Radiation therapy uses high energy x-rays to destroy cancer cells. Special tools and dosing will help to kill as much of the cancer as possible while minimizing the effect on nearby healthy tissue. A radiation oncologist will customize the treatment dose for individual needs.
For lung cancer, radiation therapy may be used in combination with chemotherapy (called chemoradiation). The combination of chemotherapy and radiation is often more effective in shrinking lung tumors and extending life than either treatment alone.
Radiation therapy may also be given:
There are many different radiation machines used for external radiation therapy based on the size of the tumor, surrounding tissue, and type of cancer. The radiation oncologist will discuss options, doses, and frequency of radiation so that the highest amount of radiation can be delivered to the cancer with as little impact on healthy tissue as possible. External beam radiation is often given daily over the course of several weeks.
Radiation of a Tumor
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Delivery methods help to deliver the maximum amount of radiation possible to the tumor while minimizing exposure to healthy surrounding tissue. Methods to improve delivery include:
This is also called internal radiation therapy. Radioactive material in a specialized container is placed near the tumor. This allows a higher dose of radiation to be delivered directly to the tumor. It is generally used to treat tumors that are obstructing the airway. The material is placed during a bronchoscopy, a procedure that threads a lighted tube into the nose or mouth and down the trachea to the tumor site.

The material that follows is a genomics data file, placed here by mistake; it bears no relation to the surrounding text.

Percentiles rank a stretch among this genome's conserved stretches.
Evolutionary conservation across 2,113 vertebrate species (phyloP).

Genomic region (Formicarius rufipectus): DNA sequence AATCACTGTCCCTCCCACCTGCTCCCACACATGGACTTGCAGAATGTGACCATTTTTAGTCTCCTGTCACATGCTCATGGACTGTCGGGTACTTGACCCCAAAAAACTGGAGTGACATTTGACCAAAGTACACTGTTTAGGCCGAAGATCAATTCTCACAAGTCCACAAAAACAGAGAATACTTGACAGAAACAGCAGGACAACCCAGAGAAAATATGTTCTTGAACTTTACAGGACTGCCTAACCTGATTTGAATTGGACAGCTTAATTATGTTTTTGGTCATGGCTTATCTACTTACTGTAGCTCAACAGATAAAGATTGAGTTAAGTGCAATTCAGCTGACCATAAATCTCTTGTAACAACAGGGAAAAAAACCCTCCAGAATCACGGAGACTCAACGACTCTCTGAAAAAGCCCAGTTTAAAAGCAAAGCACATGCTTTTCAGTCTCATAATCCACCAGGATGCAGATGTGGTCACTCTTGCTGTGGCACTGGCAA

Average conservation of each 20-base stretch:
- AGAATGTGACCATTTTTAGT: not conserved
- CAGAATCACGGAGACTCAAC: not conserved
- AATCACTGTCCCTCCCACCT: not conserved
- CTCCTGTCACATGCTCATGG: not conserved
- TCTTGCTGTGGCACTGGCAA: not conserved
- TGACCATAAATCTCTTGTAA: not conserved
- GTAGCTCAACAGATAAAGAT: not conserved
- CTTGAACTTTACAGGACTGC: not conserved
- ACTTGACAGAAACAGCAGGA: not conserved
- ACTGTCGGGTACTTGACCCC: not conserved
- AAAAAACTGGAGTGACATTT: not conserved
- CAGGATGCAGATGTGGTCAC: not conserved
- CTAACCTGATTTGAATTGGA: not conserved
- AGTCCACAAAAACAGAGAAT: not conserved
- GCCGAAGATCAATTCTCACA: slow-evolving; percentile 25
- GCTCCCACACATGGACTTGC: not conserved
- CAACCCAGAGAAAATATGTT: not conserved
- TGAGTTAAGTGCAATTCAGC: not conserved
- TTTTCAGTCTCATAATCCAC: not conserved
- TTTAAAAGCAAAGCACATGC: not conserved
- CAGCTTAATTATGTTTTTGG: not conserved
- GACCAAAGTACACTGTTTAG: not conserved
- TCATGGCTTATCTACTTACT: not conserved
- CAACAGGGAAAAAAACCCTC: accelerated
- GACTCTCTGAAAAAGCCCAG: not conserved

Complications of radiation therapy to the chest and abdominal areas may include:
A variety of treatments are available to help manage side effects of radiation therapy, such as dry, irritated skin, nausea, vomiting, and fatigue due to anemia. Sometimes adjustments to treatment doses may also be possible. The earlier side effects are addressed, the more likely they will be controlled with a minimum of discomfort.
Lung cancer (non-small cell). American Cancer Society website. Available at: http://www.cancer.org/acs/groups/cid/documents/webcontent/003115-pdf.pdf. Accessed July 28, 2016.
Lung cancer (small cell). American Cancer Society website. Available at: http://www.cancer.org/acs/groups/cid/documents/webcontent/003116-pdf.pdf. Accessed July 28, 2016.
Non-small cell lung cancer. EBSCO DynaMed Plus website. Available at: http://www.dynamed.com/topics/dmp~AN~T114774/Non-small-cell-lung-cancer. Updated January 25, 2016. Accessed July 28, 2016.
Radiation therapy. American Lung Association website. Available at: http://www.lung.org/lung-health-and-diseases/lung-disease-lookup/lung-cancer/diagnosing-and-treating/radiation-therapy.html. Accessed July 28, 2016.
Small cell lung cancer. EBSCO DynaMed Plus website. Available at: http://www.dynamed.com/topics/dmp~AN~T115654/Small-cell-lung-cancer. Updated October 15, 2015. Accessed July 28, 2016.
Treatment option overview. National Cancer Institute website. Available at: http://www.cancer.gov/types/lung/patient/non-small-cell-lung-treatment-pdq#section/_164. Updated July 8, 2016. Accessed July 28, 2016.
Treatment option overview. National Cancer Institute website. Available at: http://www.cancer.gov/types/lung/patient/small-cell-lung-treatment-pdq#section/_92. Updated July 7, 2016. Accessed July 28, 2016.
Last reviewed September 2016 by Mohei Abouzied, MD, FACP
Please be aware that this information is provided to supplement the care provided by your physician. It is neither intended nor implied to be a substitute for professional medical advice. CALL YOUR HEALTHCARE PROVIDER IMMEDIATELY IF YOU THINK YOU MAY HAVE A MEDICAL EMERGENCY. Always seek the advice of your physician or other qualified health provider prior to starting any new treatment or with any questions you may have regarding a medical condition.
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